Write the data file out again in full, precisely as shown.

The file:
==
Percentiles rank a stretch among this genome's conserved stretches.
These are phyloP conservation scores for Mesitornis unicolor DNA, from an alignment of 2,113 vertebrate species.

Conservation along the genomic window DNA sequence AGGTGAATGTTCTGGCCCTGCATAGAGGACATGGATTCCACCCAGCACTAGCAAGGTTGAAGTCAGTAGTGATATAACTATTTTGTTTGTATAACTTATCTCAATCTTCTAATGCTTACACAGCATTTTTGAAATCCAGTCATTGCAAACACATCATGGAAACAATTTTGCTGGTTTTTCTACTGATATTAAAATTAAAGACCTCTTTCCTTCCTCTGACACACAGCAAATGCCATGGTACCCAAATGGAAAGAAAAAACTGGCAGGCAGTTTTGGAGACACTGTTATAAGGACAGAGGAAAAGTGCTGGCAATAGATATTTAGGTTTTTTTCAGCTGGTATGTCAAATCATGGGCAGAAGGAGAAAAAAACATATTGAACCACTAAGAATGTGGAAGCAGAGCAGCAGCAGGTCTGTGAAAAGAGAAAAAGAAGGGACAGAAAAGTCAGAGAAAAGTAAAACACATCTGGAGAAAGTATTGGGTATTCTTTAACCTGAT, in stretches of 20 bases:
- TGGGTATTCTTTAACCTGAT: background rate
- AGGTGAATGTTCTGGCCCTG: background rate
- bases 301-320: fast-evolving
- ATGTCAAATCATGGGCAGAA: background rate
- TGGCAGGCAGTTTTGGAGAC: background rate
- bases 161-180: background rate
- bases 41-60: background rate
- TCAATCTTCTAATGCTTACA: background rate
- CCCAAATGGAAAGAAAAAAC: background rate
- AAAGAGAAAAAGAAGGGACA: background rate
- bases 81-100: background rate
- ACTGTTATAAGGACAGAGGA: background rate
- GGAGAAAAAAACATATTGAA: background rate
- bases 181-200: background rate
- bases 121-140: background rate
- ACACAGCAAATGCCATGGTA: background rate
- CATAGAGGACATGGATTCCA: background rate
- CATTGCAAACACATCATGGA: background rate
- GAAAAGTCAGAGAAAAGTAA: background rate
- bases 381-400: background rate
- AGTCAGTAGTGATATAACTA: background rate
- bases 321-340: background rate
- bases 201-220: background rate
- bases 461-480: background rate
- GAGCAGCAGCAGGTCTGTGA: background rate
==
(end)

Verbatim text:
Percentiles rank a stretch among this genome's conserved stretches.
These are phyloP conservation scores for Mesitornis unicolor DNA, from an alignment of 2,113 vertebrate species.

Conservation along the genomic window DNA sequence AGGTGAATGTTCTGGCCCTGCATAGAGGACATGGATTCCACCCAGCACTAGCAAGGTTGAAGTCAGTAGTGATATAACTATTTTGTTTGTATAACTTATCTCAATCTTCTAATGCTTACACAGCATTTTTGAAATCCAGTCATTGCAAACACATCATGGAAACAATTTTGCTGGTTTTTCTACTGATATTAAAATTAAAGACCTCTTTCCTTCCTCTGACACACAGCAAATGCCATGGTACCCAAATGGAAAGAAAAAACTGGCAGGCAGTTTTGGAGACACTGTTATAAGGACAGAGGAAAAGTGCTGGCAATAGATATTTAGGTTTTTTTCAGCTGGTATGTCAAATCATGGGCAGAAGGAGAAAAAAACATATTGAACCACTAAGAATGTGGAAGCAGAGCAGCAGCAGGTCTGTGAAAAGAGAAAAAGAAGGGACAGAAAAGTCAGAGAAAAGTAAAACACATCTGGAGAAAGTATTGGGTATTCTTTAACCTGAT, in stretches of 20 bases:
- TGGGTATTCTTTAACCTGAT: background rate
- AGGTGAATGTTCTGGCCCTG: background rate
- bases 301-320: fast-evolving
- ATGTCAAATCATGGGCAGAA: background rate
- TGGCAGGCAGTTTTGGAGAC: background rate
- bases 161-180: background rate
- bases 41-60: background rate
- TCAATCTTCTAATGCTTACA: background rate
- CCCAAATGGAAAGAAAAAAC: background rate
- AAAGAGAAAAAGAAGGGACA: background rate
- bases 81-100: background rate
- ACTGTTATAAGGACAGAGGA: background rate
- GGAGAAAAAAACATATTGAA: background rate
- bases 181-200: background rate
- bases 121-140: background rate
- ACACAGCAAATGCCATGGTA: background rate
- CATAGAGGACATGGATTCCA: background rate
- CATTGCAAACACATCATGGA: background rate
- GAAAAGTCAGAGAAAAGTAA: background rate
- bases 381-400: background rate
- AGTCAGTAGTGATATAACTA: background rate
- bases 321-340: background rate
- bases 201-220: background rate
- bases 461-480: background rate
- GAGCAGCAGCAGGTCTGTGA: background rate